wire-top kilner jars

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dave45
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wire-top kilner jars

Post: #279704 dave45
Mon Jul 07, 2014 11:35 pm

not done any fruit-bottling for donkeys years
blackcurrant glut
freezer full
was gifted a load of new kilner jars with wired-on lids and rubber seals.
I have totally failed to get a seal with these.

my method:
1. sterilise jars in oven, minus rubber seals
2. burn fingers installing rubber seal and getting it nice and even
3. pack with picked-over berries to about 2cm below the top
4. top up with hot syrup to about 1 cm below the top
5. fill jam pan with warm/hot water and drop some paper/cloth in the bottom to buffer the glass against too much heat
6. clip on jar lid and immerse in water
7. gas to max
8. watch bubbles escape from 1 or two points around the seal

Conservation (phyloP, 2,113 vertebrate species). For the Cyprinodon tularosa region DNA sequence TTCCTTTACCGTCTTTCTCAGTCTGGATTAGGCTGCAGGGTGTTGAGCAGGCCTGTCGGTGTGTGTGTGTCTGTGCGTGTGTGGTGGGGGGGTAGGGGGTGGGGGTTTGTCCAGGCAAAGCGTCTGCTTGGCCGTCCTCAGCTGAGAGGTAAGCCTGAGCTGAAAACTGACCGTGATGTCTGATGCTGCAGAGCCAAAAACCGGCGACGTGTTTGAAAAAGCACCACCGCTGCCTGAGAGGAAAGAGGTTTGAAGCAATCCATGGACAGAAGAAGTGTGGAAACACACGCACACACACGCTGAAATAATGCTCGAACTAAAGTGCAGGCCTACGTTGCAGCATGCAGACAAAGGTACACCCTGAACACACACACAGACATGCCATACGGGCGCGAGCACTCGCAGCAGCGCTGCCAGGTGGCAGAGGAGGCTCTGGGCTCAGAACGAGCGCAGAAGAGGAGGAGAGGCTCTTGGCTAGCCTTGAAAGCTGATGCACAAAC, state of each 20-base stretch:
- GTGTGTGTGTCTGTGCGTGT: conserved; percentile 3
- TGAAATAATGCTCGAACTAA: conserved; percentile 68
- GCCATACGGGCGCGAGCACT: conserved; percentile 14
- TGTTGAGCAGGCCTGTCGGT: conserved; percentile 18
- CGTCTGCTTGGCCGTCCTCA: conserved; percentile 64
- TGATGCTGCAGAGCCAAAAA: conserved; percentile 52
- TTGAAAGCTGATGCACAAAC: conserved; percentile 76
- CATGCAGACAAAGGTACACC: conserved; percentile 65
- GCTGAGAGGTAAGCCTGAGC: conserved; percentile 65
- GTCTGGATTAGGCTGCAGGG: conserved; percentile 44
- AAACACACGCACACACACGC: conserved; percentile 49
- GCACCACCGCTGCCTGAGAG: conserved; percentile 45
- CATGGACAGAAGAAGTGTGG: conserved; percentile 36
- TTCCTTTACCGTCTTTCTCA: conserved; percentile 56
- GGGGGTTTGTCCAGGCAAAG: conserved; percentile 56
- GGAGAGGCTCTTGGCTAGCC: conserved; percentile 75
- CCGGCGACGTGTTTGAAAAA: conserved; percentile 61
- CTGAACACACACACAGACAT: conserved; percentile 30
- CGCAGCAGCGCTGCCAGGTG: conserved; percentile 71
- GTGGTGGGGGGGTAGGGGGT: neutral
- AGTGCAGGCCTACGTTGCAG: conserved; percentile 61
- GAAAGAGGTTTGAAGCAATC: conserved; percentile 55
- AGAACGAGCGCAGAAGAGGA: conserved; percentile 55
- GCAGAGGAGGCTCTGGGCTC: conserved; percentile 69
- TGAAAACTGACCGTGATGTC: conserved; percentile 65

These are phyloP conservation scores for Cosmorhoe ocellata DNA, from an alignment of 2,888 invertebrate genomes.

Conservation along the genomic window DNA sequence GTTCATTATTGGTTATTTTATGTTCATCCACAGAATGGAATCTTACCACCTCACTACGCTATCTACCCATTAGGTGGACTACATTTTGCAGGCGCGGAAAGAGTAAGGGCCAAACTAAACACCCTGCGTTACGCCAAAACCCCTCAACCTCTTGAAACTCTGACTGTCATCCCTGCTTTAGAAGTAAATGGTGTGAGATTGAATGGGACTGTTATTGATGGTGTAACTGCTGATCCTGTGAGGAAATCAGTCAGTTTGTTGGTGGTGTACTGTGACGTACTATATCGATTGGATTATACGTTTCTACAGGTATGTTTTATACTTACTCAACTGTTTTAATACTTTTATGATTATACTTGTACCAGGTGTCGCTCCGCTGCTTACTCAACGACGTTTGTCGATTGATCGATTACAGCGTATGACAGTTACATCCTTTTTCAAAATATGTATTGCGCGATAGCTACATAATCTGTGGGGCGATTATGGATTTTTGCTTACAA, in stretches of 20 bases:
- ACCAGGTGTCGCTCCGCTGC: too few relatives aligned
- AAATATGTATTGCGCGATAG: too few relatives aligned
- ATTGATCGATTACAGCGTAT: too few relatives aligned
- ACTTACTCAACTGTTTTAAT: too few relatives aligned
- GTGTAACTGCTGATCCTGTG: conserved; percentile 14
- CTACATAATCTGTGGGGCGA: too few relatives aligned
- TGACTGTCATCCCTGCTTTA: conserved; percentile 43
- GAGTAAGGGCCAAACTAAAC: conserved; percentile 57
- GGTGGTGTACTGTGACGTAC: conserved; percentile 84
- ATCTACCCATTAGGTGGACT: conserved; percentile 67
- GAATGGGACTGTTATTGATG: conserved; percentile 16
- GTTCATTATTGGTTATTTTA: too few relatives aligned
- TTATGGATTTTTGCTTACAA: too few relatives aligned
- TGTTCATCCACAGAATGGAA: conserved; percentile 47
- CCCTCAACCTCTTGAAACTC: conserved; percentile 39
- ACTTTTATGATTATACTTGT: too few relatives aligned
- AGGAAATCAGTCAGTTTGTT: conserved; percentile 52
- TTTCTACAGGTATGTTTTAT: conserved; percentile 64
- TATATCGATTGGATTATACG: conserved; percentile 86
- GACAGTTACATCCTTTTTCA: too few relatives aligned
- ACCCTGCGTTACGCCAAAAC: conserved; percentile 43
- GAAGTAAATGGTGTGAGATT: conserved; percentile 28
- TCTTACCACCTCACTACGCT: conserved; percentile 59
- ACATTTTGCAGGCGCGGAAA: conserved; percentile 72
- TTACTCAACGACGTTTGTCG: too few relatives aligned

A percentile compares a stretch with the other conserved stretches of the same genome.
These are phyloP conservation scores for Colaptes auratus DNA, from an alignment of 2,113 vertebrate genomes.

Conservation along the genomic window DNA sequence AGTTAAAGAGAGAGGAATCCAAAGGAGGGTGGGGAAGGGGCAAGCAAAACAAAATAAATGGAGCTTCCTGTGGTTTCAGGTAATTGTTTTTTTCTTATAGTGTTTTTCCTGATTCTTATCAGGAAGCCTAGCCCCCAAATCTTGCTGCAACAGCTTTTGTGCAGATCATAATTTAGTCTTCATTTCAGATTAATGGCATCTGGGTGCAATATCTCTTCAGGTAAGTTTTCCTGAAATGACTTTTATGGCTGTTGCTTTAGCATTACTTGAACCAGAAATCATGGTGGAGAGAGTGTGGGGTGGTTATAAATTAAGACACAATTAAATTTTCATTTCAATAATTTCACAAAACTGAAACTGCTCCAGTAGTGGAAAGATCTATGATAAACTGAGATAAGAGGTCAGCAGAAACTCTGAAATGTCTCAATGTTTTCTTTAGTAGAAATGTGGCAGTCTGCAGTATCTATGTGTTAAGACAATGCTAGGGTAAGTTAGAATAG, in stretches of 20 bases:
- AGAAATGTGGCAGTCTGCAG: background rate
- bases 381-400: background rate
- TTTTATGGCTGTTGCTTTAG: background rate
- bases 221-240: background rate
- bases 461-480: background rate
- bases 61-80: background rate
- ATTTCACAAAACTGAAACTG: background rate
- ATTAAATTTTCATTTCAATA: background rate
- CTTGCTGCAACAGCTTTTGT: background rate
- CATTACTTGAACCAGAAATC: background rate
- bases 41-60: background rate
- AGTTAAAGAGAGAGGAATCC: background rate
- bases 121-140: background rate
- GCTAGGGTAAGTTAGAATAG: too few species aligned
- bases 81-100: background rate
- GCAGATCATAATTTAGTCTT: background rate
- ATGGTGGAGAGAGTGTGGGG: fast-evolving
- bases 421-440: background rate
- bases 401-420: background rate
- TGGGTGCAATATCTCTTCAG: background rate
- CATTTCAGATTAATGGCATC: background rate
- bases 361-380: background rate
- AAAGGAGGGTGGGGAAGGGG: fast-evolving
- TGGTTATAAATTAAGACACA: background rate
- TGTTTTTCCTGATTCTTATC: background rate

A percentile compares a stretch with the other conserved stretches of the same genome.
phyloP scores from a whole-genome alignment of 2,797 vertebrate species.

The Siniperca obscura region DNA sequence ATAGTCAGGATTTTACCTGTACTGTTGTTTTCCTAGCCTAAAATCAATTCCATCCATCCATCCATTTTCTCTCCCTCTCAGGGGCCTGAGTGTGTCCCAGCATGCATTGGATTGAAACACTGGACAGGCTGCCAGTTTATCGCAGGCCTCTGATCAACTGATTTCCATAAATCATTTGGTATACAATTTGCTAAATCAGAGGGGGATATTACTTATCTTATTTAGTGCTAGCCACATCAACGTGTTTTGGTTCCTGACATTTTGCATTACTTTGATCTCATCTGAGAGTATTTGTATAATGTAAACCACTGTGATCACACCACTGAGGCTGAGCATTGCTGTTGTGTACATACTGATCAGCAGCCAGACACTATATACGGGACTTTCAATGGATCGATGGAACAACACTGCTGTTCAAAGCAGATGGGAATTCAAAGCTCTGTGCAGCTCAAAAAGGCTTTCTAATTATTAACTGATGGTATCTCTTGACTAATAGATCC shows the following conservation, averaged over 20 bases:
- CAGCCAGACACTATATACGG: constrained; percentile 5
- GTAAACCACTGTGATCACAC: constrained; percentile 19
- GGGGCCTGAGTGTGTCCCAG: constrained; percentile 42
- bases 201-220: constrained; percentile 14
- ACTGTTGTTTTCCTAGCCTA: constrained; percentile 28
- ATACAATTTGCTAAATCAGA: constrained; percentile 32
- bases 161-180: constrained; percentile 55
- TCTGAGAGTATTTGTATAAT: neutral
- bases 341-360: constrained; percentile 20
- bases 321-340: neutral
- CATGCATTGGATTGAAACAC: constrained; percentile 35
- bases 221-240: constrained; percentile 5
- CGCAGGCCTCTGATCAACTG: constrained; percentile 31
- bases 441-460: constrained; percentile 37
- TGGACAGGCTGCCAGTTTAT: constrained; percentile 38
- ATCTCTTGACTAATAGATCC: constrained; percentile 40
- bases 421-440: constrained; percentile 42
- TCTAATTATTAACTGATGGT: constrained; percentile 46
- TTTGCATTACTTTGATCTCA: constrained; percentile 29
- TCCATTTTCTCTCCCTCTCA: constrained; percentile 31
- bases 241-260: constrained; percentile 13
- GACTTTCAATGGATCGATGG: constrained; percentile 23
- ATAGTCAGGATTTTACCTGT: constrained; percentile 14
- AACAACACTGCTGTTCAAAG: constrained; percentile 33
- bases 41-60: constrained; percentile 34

9. fish out hot jar and place on newspaper. open lid. gas down
10. inspect seal, clean around rim and seal (and burn fingers again)
11 go to 6

after 4 times around the loop I continued the process and let it cool overnight.
following morning - no seal.
I don't think there is enough pressure to make the seal, yet there is no adjustment possible.

Or I am doing smth wrong... but what?

Don't think I had this problem with the lids and screw-band edition of the KJ

Repeated again this evening with Leifheit KJ with the clear white non-rubber seal.. exactly the same

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Odsox
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Re: wire-top kilner jars

Post: #279707 Odsox
Tue Jul 08, 2014 7:41 am

I think you are going wrong at number 9
The way it works is that you boil the liquid inside the jar (No 8) to expel all the air and leave the head space full of steam.
Then you remove heat, the jars cool, the steam then condenses back to water leaving a vacuum, which pulls the lid down onto the rubber seal.
When you "open lid" at stage 9 you are letting all the air back in.